Why don’t straight men like anal sex? Maria Pawlowska’s answers might surprise you.
Here’s a superficially odd question: what do dildos, social constructs of gender, and homophobia have in common? Well actually, the last two are the major reason for which the aforementioned sex toy doesn’t get much love from heterosexual males (for use on themselves, that is).
Male anal sex—particularly heterosexual—is a bit of a taboo topic. Most of us liberals have sort of gotten our heads around the idea of what gay man supposedly do in bed (although really we should assume it’s just about as varied as what heterosexuals do, right?) but the idea of anal penetration of a heterosexual man by his female partner is still considered anything from unnatural to outright disgusting and wrong. Now, I’m fully aware that anal sex is not everybody’s proverbial cup of tea, but there are good physiological reasons for men to potentially enjoy anal sex—the “theoretical basis” is at least as strong as for anal sex performed on females which is decidedly less taboo. The prostate gland is highly sensitive and it is possible for men to achieve orgasm solely through its stimulation. And what’s an easy way to access the prostate gland…? Yup, you probably guessed—through receptive anal intercourse.
So why is it that most (heterosexual) men give up on the possibility of mind-blowing orgasms without much consideration and just decide anal penetration is a definite “no-go?” (According to the Centers for Disease Control’s National Survey of Family Growth less than 40% of men engage in heterosexual anal sex.) Obviously, for some men this is just personal preference—they can’t see themselves liking it and fair enough. But for many this attitude may be the result of deeply ingrained gender stereotypes and socially-induced homophobia (yes, even in those really liberal guys who—on a conscious level—have absolutely nothing against homosexuals and loudly advocate for gay marriage). There’s a difference between being intellectually completely accepting of other people’s sexual choices and being open to exploring things, which our culture teaches us are wrong when naked—i.e. just about as vulnerable as it gets.
And although things are definitely looking up, whatever else anyone says, our culture is still homophobic to a considerable degree. Not caring about other people’s sexuality is on its way to becoming the new normal, but we still have a long way to go, that’s for sure. And until we get there male homosexuality will get the brunt of the homophobia. The social “invisibility” of female homosexuality has to a certain degree resulted in less stigmatization. (It’s also because lesbianism is treated less seriously and more often dismissed as “just a phase.”) What’s more, “butch” lesbians “masculinize” their appearances—they may seem “odd” but as Madonna sang back in 2001:
Girls can wear jeans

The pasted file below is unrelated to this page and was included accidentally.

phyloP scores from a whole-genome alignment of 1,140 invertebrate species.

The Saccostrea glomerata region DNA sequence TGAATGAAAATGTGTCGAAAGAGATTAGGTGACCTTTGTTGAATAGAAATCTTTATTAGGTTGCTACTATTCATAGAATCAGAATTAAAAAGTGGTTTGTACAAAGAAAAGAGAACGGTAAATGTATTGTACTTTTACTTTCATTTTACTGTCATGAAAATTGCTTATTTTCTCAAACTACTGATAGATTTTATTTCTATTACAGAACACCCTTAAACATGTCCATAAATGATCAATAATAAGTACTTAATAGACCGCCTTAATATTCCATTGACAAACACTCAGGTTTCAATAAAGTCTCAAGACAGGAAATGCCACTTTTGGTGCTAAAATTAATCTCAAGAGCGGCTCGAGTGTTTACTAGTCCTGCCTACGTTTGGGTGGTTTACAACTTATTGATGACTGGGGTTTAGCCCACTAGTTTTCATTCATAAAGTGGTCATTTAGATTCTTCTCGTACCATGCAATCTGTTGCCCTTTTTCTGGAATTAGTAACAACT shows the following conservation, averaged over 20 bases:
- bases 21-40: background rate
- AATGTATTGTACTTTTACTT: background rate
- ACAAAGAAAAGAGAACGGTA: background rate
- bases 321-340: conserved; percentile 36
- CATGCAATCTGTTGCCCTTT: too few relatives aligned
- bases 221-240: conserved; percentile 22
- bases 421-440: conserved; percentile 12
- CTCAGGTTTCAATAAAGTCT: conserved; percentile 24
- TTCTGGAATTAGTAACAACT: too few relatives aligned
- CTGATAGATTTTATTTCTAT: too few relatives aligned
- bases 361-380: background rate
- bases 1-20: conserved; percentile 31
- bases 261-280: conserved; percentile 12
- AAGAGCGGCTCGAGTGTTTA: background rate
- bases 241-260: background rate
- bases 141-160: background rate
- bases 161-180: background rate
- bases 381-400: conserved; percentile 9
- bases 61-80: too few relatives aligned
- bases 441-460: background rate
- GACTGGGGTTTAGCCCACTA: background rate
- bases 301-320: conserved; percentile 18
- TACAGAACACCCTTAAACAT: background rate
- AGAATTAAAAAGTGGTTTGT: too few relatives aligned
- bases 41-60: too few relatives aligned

And cut their hair short
Wear shirts and boots
‘Cause it’s OK to be a boy
But for a boy to look like a girl is degrading
‘Cause you think that being a girl is degrading
Consequently, lesbians bring up fewer negative connotations and pop-culture tends to over-sexualize them, but gay men are typically portrayed as anything from unappealingly “effeminate” to obscene and perverted. And, invariably, anal sex is thought to be one of the major sexual activities that men who have sex with men engage in. Because of the different ensemble of sexual organs in women, male anal penetration has become nearly synonymous with gay sex.
According to heteronormative societal standards, there are a number of issues with men being gay, many of which can be boiled down to the fact that they are seen as giving up (at least partially) their well-deserved male privileges and becoming more “like women.” Behaviors judged as “female” may involve anything from tight-fitting clothes through to personal grooming and “girly interests” in fashion as well as… sexual submissiveness. Particularly this last bit is a serious issue for some. Being the “passive” partner in a sexual relationship is traditionally reserved for women. And women, traditionally, have it generally worse off (yay for the Equal Pay Act—too bad women on average still earn only 70 cents to the man’s dollar). Now, why would anyone want to give up their sexual privileges—become passive and like gay men/women—and actually be the penetrated partner when men are endowed with the wonder of the penis and therefore should be the active partner? The superiority of the “active” vs. “passive” partner goes back to ancient Greece when older and powerful men took lovers whom they had sex with but were never penetrated by— there was a clear connection between sexual activity and societal status. Overall, the message men get is basically this: society doesn’t think that being gay is such a great thing -> gay men have anal sex -> enjoying anal penetration can make you (seem) gay -> that’s a bad thing.
And so we’re back to the dildo—believe it or not, but according to research in this area most heterosexual men exclude the possibility of using dildos precisely because they don’t want to act “gay” and be “passive.” It’s got nothing to do with what they like or dislike in bed (mostly because they don’t know if they do if they haven’t tried it). It’s more illogical and subconscious than a superficial sexual preference. Heterosexual men’s deep-seated aversion to this form of sex-play is mostly the result of what society has taught us about sex and gender roles and not what our bodies might enjoy. Whether you like it or not, most of the time there really is way more than just you and your partner(s) in the bedroom.